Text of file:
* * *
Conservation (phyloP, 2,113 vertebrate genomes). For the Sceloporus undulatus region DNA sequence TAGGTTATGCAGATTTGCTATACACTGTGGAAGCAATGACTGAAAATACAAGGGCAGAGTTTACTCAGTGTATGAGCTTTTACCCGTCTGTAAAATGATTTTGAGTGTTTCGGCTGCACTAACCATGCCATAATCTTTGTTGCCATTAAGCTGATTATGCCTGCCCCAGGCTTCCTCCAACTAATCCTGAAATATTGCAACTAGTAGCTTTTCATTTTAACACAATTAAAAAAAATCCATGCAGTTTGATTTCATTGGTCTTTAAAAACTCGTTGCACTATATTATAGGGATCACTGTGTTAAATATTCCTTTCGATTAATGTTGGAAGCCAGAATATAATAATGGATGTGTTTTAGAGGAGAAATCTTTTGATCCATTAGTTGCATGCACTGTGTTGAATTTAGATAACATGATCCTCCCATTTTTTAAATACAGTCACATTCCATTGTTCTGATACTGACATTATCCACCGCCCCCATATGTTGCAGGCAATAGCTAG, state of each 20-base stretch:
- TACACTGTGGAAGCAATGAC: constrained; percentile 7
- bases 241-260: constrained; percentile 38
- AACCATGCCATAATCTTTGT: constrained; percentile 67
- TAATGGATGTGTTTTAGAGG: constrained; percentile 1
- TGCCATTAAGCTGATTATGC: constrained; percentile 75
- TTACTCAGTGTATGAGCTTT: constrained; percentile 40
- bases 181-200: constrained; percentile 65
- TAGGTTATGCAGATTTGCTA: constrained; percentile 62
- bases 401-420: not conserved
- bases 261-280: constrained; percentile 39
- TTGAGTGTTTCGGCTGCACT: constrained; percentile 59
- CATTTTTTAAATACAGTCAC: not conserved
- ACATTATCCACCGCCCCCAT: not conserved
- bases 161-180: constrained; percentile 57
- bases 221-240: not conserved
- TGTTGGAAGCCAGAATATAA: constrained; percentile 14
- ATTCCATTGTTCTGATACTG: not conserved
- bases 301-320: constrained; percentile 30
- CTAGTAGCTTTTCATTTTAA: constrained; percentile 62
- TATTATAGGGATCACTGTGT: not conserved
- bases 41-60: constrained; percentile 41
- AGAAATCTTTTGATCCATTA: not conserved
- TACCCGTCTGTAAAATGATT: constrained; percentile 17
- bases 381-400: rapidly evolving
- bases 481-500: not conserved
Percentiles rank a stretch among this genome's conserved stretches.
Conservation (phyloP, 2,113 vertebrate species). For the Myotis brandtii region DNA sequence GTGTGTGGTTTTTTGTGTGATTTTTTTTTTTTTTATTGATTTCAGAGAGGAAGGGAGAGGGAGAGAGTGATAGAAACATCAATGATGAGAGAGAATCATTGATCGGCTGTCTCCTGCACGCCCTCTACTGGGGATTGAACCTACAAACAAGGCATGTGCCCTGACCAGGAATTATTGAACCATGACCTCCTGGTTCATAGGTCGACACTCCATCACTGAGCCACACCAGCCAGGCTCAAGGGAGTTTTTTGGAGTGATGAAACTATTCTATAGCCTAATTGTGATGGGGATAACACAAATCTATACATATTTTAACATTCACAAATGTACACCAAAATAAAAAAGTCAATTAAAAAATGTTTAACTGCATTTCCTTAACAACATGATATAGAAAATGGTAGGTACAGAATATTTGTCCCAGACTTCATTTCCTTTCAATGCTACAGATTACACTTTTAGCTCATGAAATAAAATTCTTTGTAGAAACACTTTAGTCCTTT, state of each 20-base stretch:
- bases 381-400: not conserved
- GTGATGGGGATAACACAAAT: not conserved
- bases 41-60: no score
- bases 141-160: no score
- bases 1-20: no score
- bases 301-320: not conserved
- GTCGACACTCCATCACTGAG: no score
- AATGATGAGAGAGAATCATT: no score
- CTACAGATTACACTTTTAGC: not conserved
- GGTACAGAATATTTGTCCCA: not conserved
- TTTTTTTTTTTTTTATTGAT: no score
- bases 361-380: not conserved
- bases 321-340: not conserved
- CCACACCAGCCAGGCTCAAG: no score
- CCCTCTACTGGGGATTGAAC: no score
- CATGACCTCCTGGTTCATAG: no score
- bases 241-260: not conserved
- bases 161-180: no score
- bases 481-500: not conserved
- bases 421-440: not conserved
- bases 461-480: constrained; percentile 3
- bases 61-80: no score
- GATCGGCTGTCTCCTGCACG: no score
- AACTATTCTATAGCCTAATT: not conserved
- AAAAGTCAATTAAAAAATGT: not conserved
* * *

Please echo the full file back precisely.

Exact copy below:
Conservation (phyloP, 2,113 vertebrate genomes). For the Sceloporus undulatus region DNA sequence TAGGTTATGCAGATTTGCTATACACTGTGGAAGCAATGACTGAAAATACAAGGGCAGAGTTTACTCAGTGTATGAGCTTTTACCCGTCTGTAAAATGATTTTGAGTGTTTCGGCTGCACTAACCATGCCATAATCTTTGTTGCCATTAAGCTGATTATGCCTGCCCCAGGCTTCCTCCAACTAATCCTGAAATATTGCAACTAGTAGCTTTTCATTTTAACACAATTAAAAAAAATCCATGCAGTTTGATTTCATTGGTCTTTAAAAACTCGTTGCACTATATTATAGGGATCACTGTGTTAAATATTCCTTTCGATTAATGTTGGAAGCCAGAATATAATAATGGATGTGTTTTAGAGGAGAAATCTTTTGATCCATTAGTTGCATGCACTGTGTTGAATTTAGATAACATGATCCTCCCATTTTTTAAATACAGTCACATTCCATTGTTCTGATACTGACATTATCCACCGCCCCCATATGTTGCAGGCAATAGCTAG, state of each 20-base stretch:
- TACACTGTGGAAGCAATGAC: constrained; percentile 7
- bases 241-260: constrained; percentile 38
- AACCATGCCATAATCTTTGT: constrained; percentile 67
- TAATGGATGTGTTTTAGAGG: constrained; percentile 1
- TGCCATTAAGCTGATTATGC: constrained; percentile 75
- TTACTCAGTGTATGAGCTTT: constrained; percentile 40
- bases 181-200: constrained; percentile 65
- TAGGTTATGCAGATTTGCTA: constrained; percentile 62
- bases 401-420: not conserved
- bases 261-280: constrained; percentile 39
- TTGAGTGTTTCGGCTGCACT: constrained; percentile 59
- CATTTTTTAAATACAGTCAC: not conserved
- ACATTATCCACCGCCCCCAT: not conserved
- bases 161-180: constrained; percentile 57
- bases 221-240: not conserved
- TGTTGGAAGCCAGAATATAA: constrained; percentile 14
- ATTCCATTGTTCTGATACTG: not conserved
- bases 301-320: constrained; percentile 30
- CTAGTAGCTTTTCATTTTAA: constrained; percentile 62
- TATTATAGGGATCACTGTGT: not conserved
- bases 41-60: constrained; percentile 41
- AGAAATCTTTTGATCCATTA: not conserved
- TACCCGTCTGTAAAATGATT: constrained; percentile 17
- bases 381-400: rapidly evolving
- bases 481-500: not conserved
Percentiles rank a stretch among this genome's conserved stretches.
Conservation (phyloP, 2,113 vertebrate species). For the Myotis brandtii region DNA sequence GTGTGTGGTTTTTTGTGTGATTTTTTTTTTTTTTATTGATTTCAGAGAGGAAGGGAGAGGGAGAGAGTGATAGAAACATCAATGATGAGAGAGAATCATTGATCGGCTGTCTCCTGCACGCCCTCTACTGGGGATTGAACCTACAAACAAGGCATGTGCCCTGACCAGGAATTATTGAACCATGACCTCCTGGTTCATAGGTCGACACTCCATCACTGAGCCACACCAGCCAGGCTCAAGGGAGTTTTTTGGAGTGATGAAACTATTCTATAGCCTAATTGTGATGGGGATAACACAAATCTATACATATTTTAACATTCACAAATGTACACCAAAATAAAAAAGTCAATTAAAAAATGTTTAACTGCATTTCCTTAACAACATGATATAGAAAATGGTAGGTACAGAATATTTGTCCCAGACTTCATTTCCTTTCAATGCTACAGATTACACTTTTAGCTCATGAAATAAAATTCTTTGTAGAAACACTTTAGTCCTTT, state of each 20-base stretch:
- bases 381-400: not conserved
- GTGATGGGGATAACACAAAT: not conserved
- bases 41-60: no score
- bases 141-160: no score
- bases 1-20: no score
- bases 301-320: not conserved
- GTCGACACTCCATCACTGAG: no score
- AATGATGAGAGAGAATCATT: no score
- CTACAGATTACACTTTTAGC: not conserved
- GGTACAGAATATTTGTCCCA: not conserved
- TTTTTTTTTTTTTTATTGAT: no score
- bases 361-380: not conserved
- bases 321-340: not conserved
- CCACACCAGCCAGGCTCAAG: no score
- CCCTCTACTGGGGATTGAAC: no score
- CATGACCTCCTGGTTCATAG: no score
- bases 241-260: not conserved
- bases 161-180: no score
- bases 481-500: not conserved
- bases 421-440: not conserved
- bases 461-480: constrained; percentile 3
- bases 61-80: no score
- GATCGGCTGTCTCCTGCACG: no score
- AACTATTCTATAGCCTAATT: not conserved
- AAAAGTCAATTAAAAAATGT: not conserved